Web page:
The big day has arrived, you have finally managed to swing a 20 minute meeting with the all-powerful decision maker. Having taken on board the concept that the buyer is not really interested in another product product presentation.
You now have the challenge of grabbing his attention within the first 30 seconds, and then keeping it focused on your proposal till the point comes when he is ready to say ‘yes’ and signs a contract.
But what approach should you take?
The first step is to get them on the same page as you are presenting. Your message within the first 30 seconds needs to connect with their thinking.
You need to engage them through the power of storytelling. Whereas in the 80’s it was a very popular, with the launch of Spin Selling, for you to act more like a consultant and commence asking your prospect a whole series of questions.
The premise was, that once you had gathered all the information on what the client wanted to achieve, you could then put a proposal together and present it to the CEO.
On first hearing of the needs analysis process, it seems that with this approach you are showing a great deal of interest in what your customer wants to achieve. And there is a place for this style of analysis, but not at the start of your presentation.
You have not earned the right to ask probing questions. Some of the questions you may need to ask, to do a proper needs analysis ,could reveal information of a strictly confidential nature.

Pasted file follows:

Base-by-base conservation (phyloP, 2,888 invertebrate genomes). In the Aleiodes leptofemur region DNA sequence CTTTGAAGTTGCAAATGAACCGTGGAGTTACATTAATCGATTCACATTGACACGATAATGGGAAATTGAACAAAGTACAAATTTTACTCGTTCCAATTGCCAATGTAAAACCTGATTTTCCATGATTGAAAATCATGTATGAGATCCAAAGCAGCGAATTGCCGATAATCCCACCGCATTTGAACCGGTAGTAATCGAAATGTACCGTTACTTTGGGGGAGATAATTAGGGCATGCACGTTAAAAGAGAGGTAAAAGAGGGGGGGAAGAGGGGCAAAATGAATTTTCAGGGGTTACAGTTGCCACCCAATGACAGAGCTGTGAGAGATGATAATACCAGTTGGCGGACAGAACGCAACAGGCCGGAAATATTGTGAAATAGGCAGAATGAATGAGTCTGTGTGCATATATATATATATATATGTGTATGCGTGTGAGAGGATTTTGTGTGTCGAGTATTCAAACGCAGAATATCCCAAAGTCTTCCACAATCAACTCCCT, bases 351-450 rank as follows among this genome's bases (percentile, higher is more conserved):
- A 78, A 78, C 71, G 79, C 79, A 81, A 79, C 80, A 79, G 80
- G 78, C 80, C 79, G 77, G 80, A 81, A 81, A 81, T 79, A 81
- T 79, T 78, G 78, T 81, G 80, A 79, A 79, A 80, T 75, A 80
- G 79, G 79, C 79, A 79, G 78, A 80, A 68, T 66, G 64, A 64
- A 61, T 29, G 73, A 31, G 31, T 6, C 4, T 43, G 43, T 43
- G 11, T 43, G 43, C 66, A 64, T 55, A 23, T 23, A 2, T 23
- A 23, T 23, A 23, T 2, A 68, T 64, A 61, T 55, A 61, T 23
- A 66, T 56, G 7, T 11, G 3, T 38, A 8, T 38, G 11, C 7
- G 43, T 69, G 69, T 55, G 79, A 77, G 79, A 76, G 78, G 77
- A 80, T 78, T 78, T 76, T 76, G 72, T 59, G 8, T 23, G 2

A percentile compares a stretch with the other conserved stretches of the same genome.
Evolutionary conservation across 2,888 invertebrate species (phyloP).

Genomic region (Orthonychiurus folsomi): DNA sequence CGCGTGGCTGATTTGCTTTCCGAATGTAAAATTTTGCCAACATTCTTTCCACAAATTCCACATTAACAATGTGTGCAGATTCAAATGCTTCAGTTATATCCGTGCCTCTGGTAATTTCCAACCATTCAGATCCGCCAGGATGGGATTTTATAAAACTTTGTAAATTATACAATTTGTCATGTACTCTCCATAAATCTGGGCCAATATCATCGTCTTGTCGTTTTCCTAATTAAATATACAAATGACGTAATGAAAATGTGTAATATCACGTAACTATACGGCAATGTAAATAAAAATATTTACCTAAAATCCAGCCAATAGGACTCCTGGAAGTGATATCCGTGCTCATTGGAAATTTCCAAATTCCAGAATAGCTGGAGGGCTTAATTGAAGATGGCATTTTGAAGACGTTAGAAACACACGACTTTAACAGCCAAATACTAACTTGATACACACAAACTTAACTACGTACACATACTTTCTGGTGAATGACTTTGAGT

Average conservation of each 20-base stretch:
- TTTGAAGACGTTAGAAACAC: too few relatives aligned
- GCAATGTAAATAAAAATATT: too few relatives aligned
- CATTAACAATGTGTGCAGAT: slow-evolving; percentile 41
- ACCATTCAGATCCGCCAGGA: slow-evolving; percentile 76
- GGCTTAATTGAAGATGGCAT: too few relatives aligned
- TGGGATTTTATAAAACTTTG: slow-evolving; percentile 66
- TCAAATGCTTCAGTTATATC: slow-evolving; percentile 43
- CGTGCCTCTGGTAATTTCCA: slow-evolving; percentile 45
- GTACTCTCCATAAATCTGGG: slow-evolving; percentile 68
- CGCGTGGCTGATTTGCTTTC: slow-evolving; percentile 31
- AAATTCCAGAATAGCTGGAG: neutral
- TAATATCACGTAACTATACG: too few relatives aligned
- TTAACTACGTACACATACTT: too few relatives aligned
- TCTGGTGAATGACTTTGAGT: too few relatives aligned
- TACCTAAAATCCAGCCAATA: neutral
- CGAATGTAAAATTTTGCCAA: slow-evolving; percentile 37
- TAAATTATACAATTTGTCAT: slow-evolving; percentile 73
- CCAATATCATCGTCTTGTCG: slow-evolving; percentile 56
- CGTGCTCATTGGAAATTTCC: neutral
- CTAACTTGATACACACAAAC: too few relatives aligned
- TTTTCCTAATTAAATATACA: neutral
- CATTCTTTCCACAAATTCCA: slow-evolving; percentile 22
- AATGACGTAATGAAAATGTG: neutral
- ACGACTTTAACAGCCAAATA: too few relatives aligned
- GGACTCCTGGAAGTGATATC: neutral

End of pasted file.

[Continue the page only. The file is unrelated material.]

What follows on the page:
Most buyers, until they get to know you, are unwilling to reveal such highly secretive data. Within the first 30 minutes of meeting you, they are not going to trust you with their secrets, the status of their company or the real state of their sales situation.
Show them a vision for the future
When I present to a buyer for the first time, I spend the majority of the meeting painting word pictures. Pictures that show them how I’ve turned around companies, just like theirs, as a result of buying my product or service.
What happens, is that once the penny has dropped for the CEO and they start to see themselves in my story, I then find that they start revealing of their own free will information about their situation that I can in turn use to make my presentation.
As salespeople we get so caught up in learning all the technical aspects of our product that we forget people aren’t actually interested in our product. What motivates them to buy from us is what our product can do for them.
Think about your annual holidays, are you really over the moon about the idea of spending money on an airline ticket. No, it’s where the airline ticket can take you that has you excited.
If all you were buying was an airline ticket, how exciting would that be? No, we are buying a holiday, total relaxation. The airline ticket is only the means of getting us to our destination, not the answer to our dreams.
We’re not really buying airline tickets, you are buying a week on Hayman Island: drinking martinis, sitting by the swimming pool as beautiful people walk past admiring us in our upmarket swimwear.
And so it is the same when you are selling your product or service. Before you bring out all your technical brochures, your company history and why your vision statement makes your company the top member of your industry, please remember that people want here are about people like themselves having the same success they are looking for
No, it is far more important that you grab your buyer emotionally, as they picture a better future because of what to offer.